The Violet Turaco, Musophaga violacea; with open wings the scarlet of the flight-feathers is striking. Not wholly dependent on climax forest but certainly typical of it – the reason the bird was chosen locally for the logo of Farasuto Forest Community Nature Reserve

Education potential of the Farsuto Forest

At the public meeting on 20 January, when John Tucker put forward his proposal to help the village secure a future by helping prepare a management plan, the issue of education was raised. John Marriott, on holiday in the Gambia and at the meeting to show support for the proposals, raised the issue of the children of the village who were not at the meeting. John suggested to the women present that passing on the message about the importance of the conservation of the nature reserve was, in effect, their duty and the response was an overwhelming and hugely heartening tide of agreement, clearly evident even through the language barrier.

Also at the meeting was Jon Hughes, again there to support the proposals. Jon has recently (early 2009) moved to become resident in the Gambia and he is keen to help at Farasuto, particularly with education work there. For some time this may simply be a case of organising visits to the reserve by school children from Kuloro. Later, provided the facility can be provided without compromising the conservation objectives, there might be a visitor centre/classroom along with guided walks.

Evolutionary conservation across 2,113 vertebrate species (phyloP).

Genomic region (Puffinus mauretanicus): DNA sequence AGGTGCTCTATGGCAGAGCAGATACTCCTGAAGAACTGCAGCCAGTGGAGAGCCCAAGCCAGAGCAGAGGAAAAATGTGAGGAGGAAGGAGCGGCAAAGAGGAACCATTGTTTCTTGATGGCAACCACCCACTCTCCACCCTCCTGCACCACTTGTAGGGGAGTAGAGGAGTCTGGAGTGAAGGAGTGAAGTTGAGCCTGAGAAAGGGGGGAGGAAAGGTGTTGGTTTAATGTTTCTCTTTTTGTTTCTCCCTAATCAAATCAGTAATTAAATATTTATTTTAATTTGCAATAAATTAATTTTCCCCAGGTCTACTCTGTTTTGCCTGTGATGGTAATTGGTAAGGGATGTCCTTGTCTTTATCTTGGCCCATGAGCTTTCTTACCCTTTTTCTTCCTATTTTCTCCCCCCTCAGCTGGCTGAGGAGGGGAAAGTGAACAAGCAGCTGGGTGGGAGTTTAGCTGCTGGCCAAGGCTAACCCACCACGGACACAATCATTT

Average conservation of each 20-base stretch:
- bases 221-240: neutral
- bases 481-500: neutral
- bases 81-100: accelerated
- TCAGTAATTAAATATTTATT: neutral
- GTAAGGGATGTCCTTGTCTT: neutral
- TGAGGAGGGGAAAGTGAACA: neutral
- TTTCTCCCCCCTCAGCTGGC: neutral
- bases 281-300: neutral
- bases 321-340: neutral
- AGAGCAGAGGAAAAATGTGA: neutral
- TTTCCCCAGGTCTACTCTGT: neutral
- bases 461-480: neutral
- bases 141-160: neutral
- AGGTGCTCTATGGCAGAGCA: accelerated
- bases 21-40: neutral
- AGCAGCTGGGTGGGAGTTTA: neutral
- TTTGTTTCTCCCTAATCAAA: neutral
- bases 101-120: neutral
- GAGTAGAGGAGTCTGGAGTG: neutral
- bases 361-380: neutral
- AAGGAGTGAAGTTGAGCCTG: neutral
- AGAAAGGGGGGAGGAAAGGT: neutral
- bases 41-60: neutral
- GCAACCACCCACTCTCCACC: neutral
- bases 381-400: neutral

The proposed Management Plan will examine the feasibility of the development of provision for visiting groups, not least their costs and, it is hoped, seek funding for the appropriate level of facilities.

Provided that increased visitor numbers do not threaten to compromise the fundamental nature conservation resource at the reserve then the provision of a high-quality education centre could become a key feature of the site.


Our mini poster for your educational use Download PDF for printing

You may use this A4 sized mini poster for educational purposes, it could even be used to colour-in.




John visited the local junior school on 23 April and he members of the KBC, presented the headmaster with a famed copy of the colour painting of the nature reserve’s logo bird, the Violet Turaco – as in the photograph. The head was very appreciative of the gift and keen to work with the KBC to ensure that the children are made aware of both their local forest and of the wider environmental implications of its conservation.



The Kuloro school head receiving the framed Violet Turaco gift is keen to work with the KBC and to ensure that the children are made aware of environmental conservation implications



The school currently has a massive 1,069 pupils on the roll – a few of them can be seen on this photograph